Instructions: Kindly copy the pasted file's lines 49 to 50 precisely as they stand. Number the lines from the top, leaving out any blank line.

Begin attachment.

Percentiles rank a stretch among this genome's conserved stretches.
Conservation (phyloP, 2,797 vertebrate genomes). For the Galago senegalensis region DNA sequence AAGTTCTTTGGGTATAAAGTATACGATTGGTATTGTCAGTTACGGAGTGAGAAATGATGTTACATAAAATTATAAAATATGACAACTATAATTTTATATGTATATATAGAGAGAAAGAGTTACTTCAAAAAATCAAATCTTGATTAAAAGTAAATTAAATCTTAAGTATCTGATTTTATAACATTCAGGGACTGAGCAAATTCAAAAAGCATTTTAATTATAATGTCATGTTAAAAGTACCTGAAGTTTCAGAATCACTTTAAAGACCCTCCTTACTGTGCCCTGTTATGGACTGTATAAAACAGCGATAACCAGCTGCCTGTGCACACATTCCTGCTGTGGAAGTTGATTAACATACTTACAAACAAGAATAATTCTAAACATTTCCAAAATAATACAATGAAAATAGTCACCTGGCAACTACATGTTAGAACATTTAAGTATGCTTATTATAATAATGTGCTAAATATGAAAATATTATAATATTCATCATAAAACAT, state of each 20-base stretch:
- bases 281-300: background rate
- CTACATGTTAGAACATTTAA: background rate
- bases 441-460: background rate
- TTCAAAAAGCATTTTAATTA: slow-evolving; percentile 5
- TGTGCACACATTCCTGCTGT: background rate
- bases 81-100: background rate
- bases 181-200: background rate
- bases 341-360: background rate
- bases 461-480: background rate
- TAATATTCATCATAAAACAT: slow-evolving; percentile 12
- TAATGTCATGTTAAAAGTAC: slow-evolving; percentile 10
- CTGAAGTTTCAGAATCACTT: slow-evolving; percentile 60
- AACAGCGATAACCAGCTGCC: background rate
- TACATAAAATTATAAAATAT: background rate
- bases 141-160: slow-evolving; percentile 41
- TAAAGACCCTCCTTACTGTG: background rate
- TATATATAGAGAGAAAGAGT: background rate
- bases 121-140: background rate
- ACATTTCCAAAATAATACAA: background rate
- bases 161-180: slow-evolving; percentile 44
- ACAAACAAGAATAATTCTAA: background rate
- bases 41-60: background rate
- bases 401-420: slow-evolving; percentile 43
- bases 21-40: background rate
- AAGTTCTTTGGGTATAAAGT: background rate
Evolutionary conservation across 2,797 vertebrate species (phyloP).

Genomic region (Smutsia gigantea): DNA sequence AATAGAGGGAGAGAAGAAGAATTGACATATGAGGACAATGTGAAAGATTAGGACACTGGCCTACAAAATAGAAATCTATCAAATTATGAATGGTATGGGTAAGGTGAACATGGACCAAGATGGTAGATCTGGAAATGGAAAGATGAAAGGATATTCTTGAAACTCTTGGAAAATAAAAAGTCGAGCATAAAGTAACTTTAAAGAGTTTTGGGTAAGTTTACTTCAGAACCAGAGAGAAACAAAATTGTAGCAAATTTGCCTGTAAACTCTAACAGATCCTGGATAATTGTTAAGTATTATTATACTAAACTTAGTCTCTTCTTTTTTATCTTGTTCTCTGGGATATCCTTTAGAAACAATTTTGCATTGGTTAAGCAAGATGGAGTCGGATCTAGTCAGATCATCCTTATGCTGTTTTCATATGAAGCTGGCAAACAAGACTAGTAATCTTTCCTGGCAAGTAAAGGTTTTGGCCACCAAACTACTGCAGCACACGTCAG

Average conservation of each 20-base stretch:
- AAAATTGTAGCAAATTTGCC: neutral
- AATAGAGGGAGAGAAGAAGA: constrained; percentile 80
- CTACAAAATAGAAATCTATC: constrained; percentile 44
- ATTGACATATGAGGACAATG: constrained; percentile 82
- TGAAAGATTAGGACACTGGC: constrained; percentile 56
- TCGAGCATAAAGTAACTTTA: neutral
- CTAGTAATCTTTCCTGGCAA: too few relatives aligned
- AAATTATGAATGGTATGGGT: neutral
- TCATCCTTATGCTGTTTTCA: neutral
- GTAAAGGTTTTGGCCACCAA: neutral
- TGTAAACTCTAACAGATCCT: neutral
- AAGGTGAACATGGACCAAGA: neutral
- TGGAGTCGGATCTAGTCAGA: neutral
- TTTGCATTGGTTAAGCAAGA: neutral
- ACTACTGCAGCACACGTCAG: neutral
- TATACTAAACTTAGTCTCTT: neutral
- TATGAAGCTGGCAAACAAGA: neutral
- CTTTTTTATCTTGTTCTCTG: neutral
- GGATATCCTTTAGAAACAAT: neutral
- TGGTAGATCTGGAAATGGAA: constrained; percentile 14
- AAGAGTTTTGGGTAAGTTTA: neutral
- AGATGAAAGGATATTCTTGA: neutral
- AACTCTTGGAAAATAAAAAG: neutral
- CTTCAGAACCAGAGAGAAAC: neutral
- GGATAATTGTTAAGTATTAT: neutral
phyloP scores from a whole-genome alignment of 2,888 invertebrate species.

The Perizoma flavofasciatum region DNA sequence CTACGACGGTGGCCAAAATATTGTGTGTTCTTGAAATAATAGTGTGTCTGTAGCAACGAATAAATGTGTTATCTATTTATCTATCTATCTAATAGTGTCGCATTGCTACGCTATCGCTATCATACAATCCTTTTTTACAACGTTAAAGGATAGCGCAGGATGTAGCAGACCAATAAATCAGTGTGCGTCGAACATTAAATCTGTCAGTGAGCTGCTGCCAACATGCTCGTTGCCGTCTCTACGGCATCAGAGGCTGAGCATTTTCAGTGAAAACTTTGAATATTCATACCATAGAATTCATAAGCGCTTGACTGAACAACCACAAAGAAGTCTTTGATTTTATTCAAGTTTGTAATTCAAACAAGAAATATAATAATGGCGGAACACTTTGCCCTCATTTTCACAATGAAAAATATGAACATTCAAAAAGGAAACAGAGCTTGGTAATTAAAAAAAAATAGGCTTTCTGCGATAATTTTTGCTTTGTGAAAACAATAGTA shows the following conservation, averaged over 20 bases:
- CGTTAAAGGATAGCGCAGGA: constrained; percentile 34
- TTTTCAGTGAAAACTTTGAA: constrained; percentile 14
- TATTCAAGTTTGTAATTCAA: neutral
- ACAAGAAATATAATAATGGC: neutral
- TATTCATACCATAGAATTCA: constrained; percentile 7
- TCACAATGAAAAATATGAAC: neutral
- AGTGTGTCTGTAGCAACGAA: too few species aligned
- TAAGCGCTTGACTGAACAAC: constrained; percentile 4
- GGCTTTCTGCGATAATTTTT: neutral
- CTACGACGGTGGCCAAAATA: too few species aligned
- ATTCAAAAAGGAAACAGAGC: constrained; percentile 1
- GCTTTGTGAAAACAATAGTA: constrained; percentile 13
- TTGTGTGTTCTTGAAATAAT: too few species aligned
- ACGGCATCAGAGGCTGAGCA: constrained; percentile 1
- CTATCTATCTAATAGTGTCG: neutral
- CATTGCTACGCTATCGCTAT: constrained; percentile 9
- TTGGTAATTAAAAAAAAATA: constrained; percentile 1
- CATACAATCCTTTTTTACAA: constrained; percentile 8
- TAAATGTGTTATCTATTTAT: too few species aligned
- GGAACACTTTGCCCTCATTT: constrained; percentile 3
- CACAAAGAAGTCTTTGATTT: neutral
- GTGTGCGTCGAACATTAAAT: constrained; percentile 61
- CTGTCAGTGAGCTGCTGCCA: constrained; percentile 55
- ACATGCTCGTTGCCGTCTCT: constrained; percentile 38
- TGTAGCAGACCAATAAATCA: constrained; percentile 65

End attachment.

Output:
- GGATATCCTTTAGAAACAAT: neutral
- TGGTAGATCTGGAAATGGAA: constrained; percentile 14